Ambivalence about Alcohol

The Episcopal Church is having its 78th General Convention in Salt Lake City, and in the wake of the tragedy involving the former Suffragan Bishop of Maryland, Heather Cook a few days after Christmas, there have been calls to make Convention alcohol free (granted, Utah is an easier place than most to have a dry convention).  Having been part of the Anglican Communion in three different countries now (the United States, Canada, and England), I understand our ambivalent relationship with alcohol.  It’s legal for persons old enough to partake.  It’s one of the principal material elements of the service of Holy Communion, or Eucharist. It’s part of social festivities.

And for a significant number of people, it cannot be consumed safely at any level or under any circumstances.  In advance of the Convention, a priest who is himself in recovery from alcohol addiction wrote this piece. Over the last six months, there have been a lot of words written concerning how we deal with alcohol addiction amongst the clergy, how we make non-drinking acceptable at church functions, how we make sure that candidates for senior church offices are properly vetted, without unduly discriminated against if addiction and recovery are part of their personal history.  Bishop Chilton Knudsen, a woman I came to know and admire during my time in seminary, is a shining example of a priest whose honesty about her own recovery has become an important part of her ministry as a bishop.  Although retired as the diocesan for Maine, she has served as an assisting bishop in several dioceses, and–I never use this phrase lightly–her work, story, and personal integrity have blessed more people than can be named.

Alcohol is a serious issue for Anglican Christians.  It is, as said in the service of Holy Communion, “the fruit of the vine and the work of human hands.”  As such, it brings together the gifts of divine provision for human wellbeing, and divinely given human knowledge and skill, which join together for sustenance and celebration. It’s meant to be used for our good–happiness and health.

Yet, our scriptures warn us that too much alcohol causes difficulties.  Excessive use of wine (really, the only alcoholic beverage mentioned in the Bible) is the root of embarrassment, inappropriate sexual behavior, and ill reputation–Jesus was derided for keeping company with gluttons and drunkards; the disciples were reputed to be drunk at too early an hour of the day when the Holy Spirit descended upon them at Pentecost.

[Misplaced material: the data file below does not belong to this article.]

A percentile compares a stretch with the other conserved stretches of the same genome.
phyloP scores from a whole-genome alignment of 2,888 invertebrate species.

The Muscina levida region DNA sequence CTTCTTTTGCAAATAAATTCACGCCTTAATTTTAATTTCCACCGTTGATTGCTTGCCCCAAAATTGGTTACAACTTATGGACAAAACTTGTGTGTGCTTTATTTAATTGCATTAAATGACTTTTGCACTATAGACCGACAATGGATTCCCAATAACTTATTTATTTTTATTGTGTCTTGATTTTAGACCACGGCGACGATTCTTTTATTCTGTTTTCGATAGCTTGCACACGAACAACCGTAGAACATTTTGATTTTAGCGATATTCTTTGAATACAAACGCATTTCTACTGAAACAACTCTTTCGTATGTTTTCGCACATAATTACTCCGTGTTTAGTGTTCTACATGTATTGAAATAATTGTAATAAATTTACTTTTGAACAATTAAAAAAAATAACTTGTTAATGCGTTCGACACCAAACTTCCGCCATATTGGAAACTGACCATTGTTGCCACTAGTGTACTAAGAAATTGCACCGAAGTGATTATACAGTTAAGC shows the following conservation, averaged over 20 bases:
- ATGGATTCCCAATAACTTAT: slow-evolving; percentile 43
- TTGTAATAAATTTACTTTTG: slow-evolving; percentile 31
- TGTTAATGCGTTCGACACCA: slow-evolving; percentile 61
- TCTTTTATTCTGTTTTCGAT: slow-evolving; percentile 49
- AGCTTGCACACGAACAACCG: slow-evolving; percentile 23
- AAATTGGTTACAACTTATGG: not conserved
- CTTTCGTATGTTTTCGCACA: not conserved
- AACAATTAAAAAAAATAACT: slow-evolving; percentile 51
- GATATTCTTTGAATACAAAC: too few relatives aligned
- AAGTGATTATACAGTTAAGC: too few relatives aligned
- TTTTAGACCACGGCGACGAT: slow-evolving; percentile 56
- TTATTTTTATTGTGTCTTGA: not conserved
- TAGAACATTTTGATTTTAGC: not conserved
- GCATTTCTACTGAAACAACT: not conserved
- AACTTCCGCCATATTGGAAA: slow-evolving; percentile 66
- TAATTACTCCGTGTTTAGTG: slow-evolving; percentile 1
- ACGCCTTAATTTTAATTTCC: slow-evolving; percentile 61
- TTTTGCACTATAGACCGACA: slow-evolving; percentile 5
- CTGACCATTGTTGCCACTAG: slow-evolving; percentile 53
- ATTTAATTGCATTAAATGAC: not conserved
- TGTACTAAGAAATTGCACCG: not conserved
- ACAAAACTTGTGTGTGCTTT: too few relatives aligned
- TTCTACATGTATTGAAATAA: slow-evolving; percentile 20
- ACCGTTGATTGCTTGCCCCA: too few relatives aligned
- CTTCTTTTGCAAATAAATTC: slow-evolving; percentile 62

Where is the balance?  Thomas Aquinas is reported to have advised that one might drink wine “to the point of cheerfulness”.  But cheerfulness tends to have a different tipping point for each individual.

I’m not prissy when it comes to alcohol.  I’ll admit there have been times when I’ve had more than was probably good for me (although I’ve had the sense never to drive at those moments). But I’m also a little concerned when my Facebook feed is crowded with words and images of friends–and unfortunately, frequently my friends in holy orders–about it being “wine o’clock” or how many different beers or whiskeys they’ve had in an evening.  I often find myself wondering, “yes, I know ordained ministry is stressful. But is this the main, or only, way to cope with it?”

Alcohol has a great capacity to alleviate stress.  Indeed, this weekend, I opened a bottle of wine I received for Christmas for exactly that purpose. I had an unusually trying day on Friday (which, for a number of reasons, I can’t detail here), and said, “if there was a time a glass of wine is in order, today is it.”

Perhaps I’m fortunate that I can’t handle more than a single, small (and I do mean small) glass of wine at any given time.  I’m thankful that it helped me to sleep adequately, to put some of the sights and smells that I’m never going to be able to un-see and un-smell aside for eight hours.  One of the blessings of alcohol is that it can do that.

One of the curses of alcohol is that it can do that.  And for longer periods of time. And to a point where it damages relationships and property and lives.

I’m not sure my glass of wine on Friday was an appropriate use of alcohol.  I’m not sure it was an inappropriate use of alcohol.  I know I don’t drink every day.  I know the rest of the bottle will probably go off before I finish it. I also know that it would have taken much more than the single glass I can tolerate to bring me to Aquinas’s standard of “cheerfulness”.

I’m glad it was there, honestly.  I’m thankful for the capacity to be able to say “just one”.  But I know that my capacity is not everyone’s.  And I know that it might not always be mine, either.

Yes, we need to have the discussions around alcohol in the church–for clergy and laity–that will help us embrace its benefits while at the same time minimizing its dangers.  I’m not sure a “dry” convention is the way to do this.  That’s too much an all-or-nothing approach, and a way of avoiding the complexities and nuances of something that is God-given but has the potential to be God-damned.

For me, at least, being formed in the Christian tradition is about how I deal with complexity and nuance, how I deal with things that aren’t entirely all-or-nothing.  It’s how I manage to take those things that God has given for our good, and not use them for purposes that harm and destroy.

Christianity isn’t for the simple.  Anyone who tries telling me otherwise is not going to have an easy time convincing me otherwise.


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